Local News

Raleigh firefighters rescue elderly man from burning house

Posted March 19, 2012

— Firefighters rescued an elderly man trapped in a burning house in northeast Raleigh's Oakmont subdivision Sunday evening.

A man called 911 at 8:49 p.m. and said he was trapped in his burning house at 4125 Kincaid Drive, said Raleigh Assistant Fire Chief Peter J. Brock. Another man and a Raleigh police officer tried to run into the burning building to rescue the man, but they couldn't get past the flames.

Firefighters arrived three minutes after the first alarm to flames and smoke pouring from the one-bedroom house.

A bystander also called 911 and said he saw "flames, ginormous flames, huge flames coming out of the back window." The 911 caller is with a man who says his 75-year-old father is trapped in the house and screams, "Dad!"

"We can't hear anything" from the trapped man, the 911 caller says.

Brock said the trapped man stayed on the phone with 911 operators, who told firefighters where he was. Two teams of firefighters searched the house and found him in a bedroom.

Oscar Watkins, the homeowner, was unresponsive and wasn't breathing, so firefighters worked to resuscitate him until paramedics arrived, Brock said. He was breathing on his own when EMS workers took him to WakeMed.

He was later flown to the North Carolina Jaycee Burn Center at UNC Hospitals in Chapel Hill, where he was listed in critical condition.

The man and police officer who tried to get into the burning home suffered smoke inhalation. They were treated and released from WakeMed.

Firefighters also rescued three dogs from the house. 

Approximately 30 firefighters labored to bring the blaze under control in 20 minutes. Brock said about 60 percent of the house was damaged, making it uninhabitable.

The cause of the fire hasn't been determined. It's being investigated by the Raleigh Fire Department, Wake County Fire Marshal, U.S. Alcohol, Tobacco and Firearms Bureau and Raleigh police.

The home did not have smoke detectors.


This story is closed for comments.

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  • bitemedoughboy Mar 19, 2012

    Firefighters = HEROES!

  • we2hedonists Mar 19, 2012

    @ fdbull

    I'm a volunteer myself so why would I criticize firefighters? I was reposting another defamitory remark by another poster. Please learn how to read before you criticize another poster.

  • avnvideo Mar 19, 2012

    The home did not have smoke detectors, hard to believe someone could not have installed them for this gentleman

    people,pleaase look out for your older neighbors

  • shortcake53 Mar 19, 2012

    Thanks to all who helped this man, and prayers for his complete recovery.

  • avnvideo Mar 19, 2012

    hope a nice neighbor is taking care of his doggies

  • bluedogs1 Mar 19, 2012

    I work at Wake New Hope and we are staffed with 3 highly trained FF,, ! captain with 20+ years, myself, a 15 year veteran, and our FF who is very well trained for his years of service, and we all ALL EMTs, we saw the incident on CAD and could have easily been ahead of the RFD by 30 seconds or so, but we are not the closest station, just the way it goes sometimes, the city goes into the county just the same. GREAT JOB to my brothers on C shift!!! great save to RFD Rescue 1!! Hoppy and Rilo,, You guys rock!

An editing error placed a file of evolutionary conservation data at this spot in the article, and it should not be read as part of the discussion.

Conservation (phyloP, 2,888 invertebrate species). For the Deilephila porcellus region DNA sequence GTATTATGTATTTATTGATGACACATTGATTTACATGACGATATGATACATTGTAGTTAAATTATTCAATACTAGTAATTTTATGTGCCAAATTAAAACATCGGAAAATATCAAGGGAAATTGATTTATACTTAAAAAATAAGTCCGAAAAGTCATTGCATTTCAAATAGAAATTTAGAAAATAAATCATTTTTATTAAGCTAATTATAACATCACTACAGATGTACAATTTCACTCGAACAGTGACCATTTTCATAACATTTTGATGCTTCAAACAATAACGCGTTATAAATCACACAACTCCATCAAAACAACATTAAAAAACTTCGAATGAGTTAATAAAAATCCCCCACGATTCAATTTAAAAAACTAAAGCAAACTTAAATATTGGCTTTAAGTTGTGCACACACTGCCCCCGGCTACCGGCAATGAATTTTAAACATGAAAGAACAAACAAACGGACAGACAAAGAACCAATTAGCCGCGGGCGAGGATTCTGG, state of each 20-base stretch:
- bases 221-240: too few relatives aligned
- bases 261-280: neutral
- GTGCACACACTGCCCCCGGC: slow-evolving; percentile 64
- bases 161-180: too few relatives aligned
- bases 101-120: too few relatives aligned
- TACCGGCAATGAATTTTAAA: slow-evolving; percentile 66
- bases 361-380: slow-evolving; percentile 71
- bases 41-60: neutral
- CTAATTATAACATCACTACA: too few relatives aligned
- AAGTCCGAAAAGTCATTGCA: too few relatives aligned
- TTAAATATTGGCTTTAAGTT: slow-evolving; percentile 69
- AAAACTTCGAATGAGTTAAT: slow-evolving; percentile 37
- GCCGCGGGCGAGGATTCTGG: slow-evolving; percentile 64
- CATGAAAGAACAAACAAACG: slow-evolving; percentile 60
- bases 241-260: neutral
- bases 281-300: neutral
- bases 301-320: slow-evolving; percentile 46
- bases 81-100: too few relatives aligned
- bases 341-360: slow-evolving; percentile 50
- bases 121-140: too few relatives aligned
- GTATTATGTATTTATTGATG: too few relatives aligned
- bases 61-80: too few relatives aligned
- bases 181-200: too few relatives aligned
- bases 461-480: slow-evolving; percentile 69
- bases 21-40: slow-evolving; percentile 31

• mgbrantley Mar 19, 2012

    Just beacuse a FD is a volunteer department, regardless of where it is, does not make it any less qualified than a city station. My husband is a highly trained and qualified firefighter who has been with the city for 15 years and has been involved with a volunteer station since he was in the juniors. Volunteers are just that...volunteers. They take their own unpaid time to save and help others because they love what they do. Not because it is "practice" hoping that one day they can be a "real" firefighter. You can't criticize the FD and the firefighters for what the city or county should be doing for districting.

  • avnvideo Mar 19, 2012

    I am pretty sure if you ask for new hope they will get dispatched untill raleigh shows up,I called and asked the night of the tornados when the power lines that were down were energized and new hope who i asked for was there in seconds

  • thinkin out loud Mar 19, 2012

    The point to this story is that a citizen and a police officer risked their lives to do something they were neither trained to do, asked to do or paid to do. Firefighters did what they are trained and paid to do and readily go in without much thought to personal safety and the fact they may not go home when their shift is over.

    It still gets me how people take a story like this and turn it into such a negative thing and mostly about something they don't even know about. If New Hope would have been closest or needed they would have been sent. The city of Raleigh has many many pieces of equipment and the personnel to go with them. New Hope probably runs a skeleton crew at night.

    If you live in an area that is protected by a volunteer Fire Department, please call or go by the station and see what they need. Some are funded by taxes and get all the money they need depending on the tax base. very rural departments can always use money or may have a need for specific equipment.

  • fdbull Mar 19, 2012

    @ we2hedontist, you have no clue about the public service and before you criticize how it operates why dont you grow some courage and do it yourself, @ henry pea, just because a fire engine has raleigh on the side of it doesnt make it better than any other local department. The amount of training every firefighter goes through is the same, so im guessing if your house catches on fire there is no need to even dispatch a volunteer department no matter where you live and while your at it specifically ask for raleigh? NO